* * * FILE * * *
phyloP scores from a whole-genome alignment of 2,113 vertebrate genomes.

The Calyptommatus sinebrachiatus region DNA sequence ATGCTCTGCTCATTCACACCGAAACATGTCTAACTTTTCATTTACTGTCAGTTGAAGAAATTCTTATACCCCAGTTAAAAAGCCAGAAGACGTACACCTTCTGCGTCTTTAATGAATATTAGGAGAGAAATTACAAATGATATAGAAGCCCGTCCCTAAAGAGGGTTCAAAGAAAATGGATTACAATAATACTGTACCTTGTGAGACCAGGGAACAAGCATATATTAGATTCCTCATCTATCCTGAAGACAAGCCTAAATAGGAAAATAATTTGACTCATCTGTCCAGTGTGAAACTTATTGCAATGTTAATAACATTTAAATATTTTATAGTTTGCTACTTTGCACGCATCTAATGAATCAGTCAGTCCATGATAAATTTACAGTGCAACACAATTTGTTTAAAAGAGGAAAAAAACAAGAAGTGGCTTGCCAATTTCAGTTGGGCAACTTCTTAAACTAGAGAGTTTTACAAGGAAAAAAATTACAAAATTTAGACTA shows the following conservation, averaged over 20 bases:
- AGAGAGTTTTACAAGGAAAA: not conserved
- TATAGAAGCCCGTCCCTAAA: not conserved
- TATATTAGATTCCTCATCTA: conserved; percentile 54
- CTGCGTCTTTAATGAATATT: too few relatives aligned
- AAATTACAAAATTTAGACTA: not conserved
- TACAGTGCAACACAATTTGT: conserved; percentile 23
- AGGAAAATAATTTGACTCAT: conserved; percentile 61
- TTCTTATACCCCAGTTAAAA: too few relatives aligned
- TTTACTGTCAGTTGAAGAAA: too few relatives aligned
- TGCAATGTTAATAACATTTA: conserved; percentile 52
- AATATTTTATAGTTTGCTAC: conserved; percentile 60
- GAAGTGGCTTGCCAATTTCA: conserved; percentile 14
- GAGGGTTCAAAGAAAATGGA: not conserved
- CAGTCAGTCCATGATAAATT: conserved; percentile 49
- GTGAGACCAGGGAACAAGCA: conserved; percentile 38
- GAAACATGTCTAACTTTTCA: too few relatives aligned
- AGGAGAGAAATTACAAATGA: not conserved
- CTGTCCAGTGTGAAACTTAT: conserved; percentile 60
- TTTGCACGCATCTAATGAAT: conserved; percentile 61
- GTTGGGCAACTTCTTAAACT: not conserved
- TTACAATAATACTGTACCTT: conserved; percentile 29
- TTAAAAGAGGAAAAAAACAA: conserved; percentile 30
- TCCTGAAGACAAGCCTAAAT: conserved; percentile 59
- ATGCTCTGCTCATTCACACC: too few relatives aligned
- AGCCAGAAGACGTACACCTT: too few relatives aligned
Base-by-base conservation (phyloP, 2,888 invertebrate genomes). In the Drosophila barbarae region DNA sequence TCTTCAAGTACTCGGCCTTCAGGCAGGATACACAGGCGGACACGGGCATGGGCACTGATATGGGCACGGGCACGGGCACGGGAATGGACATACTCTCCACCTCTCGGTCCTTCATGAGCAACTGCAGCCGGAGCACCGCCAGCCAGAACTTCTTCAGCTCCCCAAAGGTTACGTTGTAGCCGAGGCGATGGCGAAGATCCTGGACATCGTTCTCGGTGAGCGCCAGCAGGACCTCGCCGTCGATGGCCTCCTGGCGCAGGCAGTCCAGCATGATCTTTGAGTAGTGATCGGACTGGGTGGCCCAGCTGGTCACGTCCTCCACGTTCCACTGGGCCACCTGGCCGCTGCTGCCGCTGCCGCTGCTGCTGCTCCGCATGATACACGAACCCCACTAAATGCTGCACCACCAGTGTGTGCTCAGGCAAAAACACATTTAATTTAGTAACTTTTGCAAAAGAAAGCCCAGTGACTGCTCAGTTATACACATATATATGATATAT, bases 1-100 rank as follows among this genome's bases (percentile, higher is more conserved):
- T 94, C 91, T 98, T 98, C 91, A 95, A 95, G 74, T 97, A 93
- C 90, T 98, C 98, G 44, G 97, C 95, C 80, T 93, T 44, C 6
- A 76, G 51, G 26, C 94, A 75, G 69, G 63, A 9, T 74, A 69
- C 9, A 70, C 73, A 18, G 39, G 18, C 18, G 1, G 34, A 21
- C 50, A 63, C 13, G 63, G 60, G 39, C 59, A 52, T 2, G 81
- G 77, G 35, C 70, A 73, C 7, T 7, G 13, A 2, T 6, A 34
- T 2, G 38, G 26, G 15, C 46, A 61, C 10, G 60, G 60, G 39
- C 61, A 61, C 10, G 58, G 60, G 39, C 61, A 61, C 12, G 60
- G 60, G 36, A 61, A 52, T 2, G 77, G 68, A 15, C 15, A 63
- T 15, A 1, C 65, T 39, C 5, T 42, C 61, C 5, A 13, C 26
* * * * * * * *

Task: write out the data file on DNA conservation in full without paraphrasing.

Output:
phyloP scores from a whole-genome alignment of 2,113 vertebrate genomes.

The Calyptommatus sinebrachiatus region DNA sequence ATGCTCTGCTCATTCACACCGAAACATGTCTAACTTTTCATTTACTGTCAGTTGAAGAAATTCTTATACCCCAGTTAAAAAGCCAGAAGACGTACACCTTCTGCGTCTTTAATGAATATTAGGAGAGAAATTACAAATGATATAGAAGCCCGTCCCTAAAGAGGGTTCAAAGAAAATGGATTACAATAATACTGTACCTTGTGAGACCAGGGAACAAGCATATATTAGATTCCTCATCTATCCTGAAGACAAGCCTAAATAGGAAAATAATTTGACTCATCTGTCCAGTGTGAAACTTATTGCAATGTTAATAACATTTAAATATTTTATAGTTTGCTACTTTGCACGCATCTAATGAATCAGTCAGTCCATGATAAATTTACAGTGCAACACAATTTGTTTAAAAGAGGAAAAAAACAAGAAGTGGCTTGCCAATTTCAGTTGGGCAACTTCTTAAACTAGAGAGTTTTACAAGGAAAAAAATTACAAAATTTAGACTA shows the following conservation, averaged over 20 bases:
- AGAGAGTTTTACAAGGAAAA: not conserved
- TATAGAAGCCCGTCCCTAAA: not conserved
- TATATTAGATTCCTCATCTA: conserved; percentile 54
- CTGCGTCTTTAATGAATATT: too few relatives aligned
- AAATTACAAAATTTAGACTA: not conserved
- TACAGTGCAACACAATTTGT: conserved; percentile 23
- AGGAAAATAATTTGACTCAT: conserved; percentile 61
- TTCTTATACCCCAGTTAAAA: too few relatives aligned
- TTTACTGTCAGTTGAAGAAA: too few relatives aligned
- TGCAATGTTAATAACATTTA: conserved; percentile 52
- AATATTTTATAGTTTGCTAC: conserved; percentile 60
- GAAGTGGCTTGCCAATTTCA: conserved; percentile 14
- GAGGGTTCAAAGAAAATGGA: not conserved
- CAGTCAGTCCATGATAAATT: conserved; percentile 49
- GTGAGACCAGGGAACAAGCA: conserved; percentile 38
- GAAACATGTCTAACTTTTCA: too few relatives aligned
- AGGAGAGAAATTACAAATGA: not conserved
- CTGTCCAGTGTGAAACTTAT: conserved; percentile 60
- TTTGCACGCATCTAATGAAT: conserved; percentile 61
- GTTGGGCAACTTCTTAAACT: not conserved
- TTACAATAATACTGTACCTT: conserved; percentile 29
- TTAAAAGAGGAAAAAAACAA: conserved; percentile 30
- TCCTGAAGACAAGCCTAAAT: conserved; percentile 59
- ATGCTCTGCTCATTCACACC: too few relatives aligned
- AGCCAGAAGACGTACACCTT: too few relatives aligned
Base-by-base conservation (phyloP, 2,888 invertebrate genomes). In the Drosophila barbarae region DNA sequence TCTTCAAGTACTCGGCCTTCAGGCAGGATACACAGGCGGACACGGGCATGGGCACTGATATGGGCACGGGCACGGGCACGGGAATGGACATACTCTCCACCTCTCGGTCCTTCATGAGCAACTGCAGCCGGAGCACCGCCAGCCAGAACTTCTTCAGCTCCCCAAAGGTTACGTTGTAGCCGAGGCGATGGCGAAGATCCTGGACATCGTTCTCGGTGAGCGCCAGCAGGACCTCGCCGTCGATGGCCTCCTGGCGCAGGCAGTCCAGCATGATCTTTGAGTAGTGATCGGACTGGGTGGCCCAGCTGGTCACGTCCTCCACGTTCCACTGGGCCACCTGGCCGCTGCTGCCGCTGCCGCTGCTGCTGCTCCGCATGATACACGAACCCCACTAAATGCTGCACCACCAGTGTGTGCTCAGGCAAAAACACATTTAATTTAGTAACTTTTGCAAAAGAAAGCCCAGTGACTGCTCAGTTATACACATATATATGATATAT, bases 1-100 rank as follows among this genome's bases (percentile, higher is more conserved):
- T 94, C 91, T 98, T 98, C 91, A 95, A 95, G 74, T 97, A 93
- C 90, T 98, C 98, G 44, G 97, C 95, C 80, T 93, T 44, C 6
- A 76, G 51, G 26, C 94, A 75, G 69, G 63, A 9, T 74, A 69
- C 9, A 70, C 73, A 18, G 39, G 18, C 18, G 1, G 34, A 21
- C 50, A 63, C 13, G 63, G 60, G 39, C 59, A 52, T 2, G 81
- G 77, G 35, C 70, A 73, C 7, T 7, G 13, A 2, T 6, A 34
- T 2, G 38, G 26, G 15, C 46, A 61, C 10, G 60, G 60, G 39
- C 61, A 61, C 10, G 58, G 60, G 39, C 61, A 61, C 12, G 60
- G 60, G 36, A 61, A 52, T 2, G 77, G 68, A 15, C 15, A 63
- T 15, A 1, C 65, T 39, C 5, T 42, C 61, C 5, A 13, C 26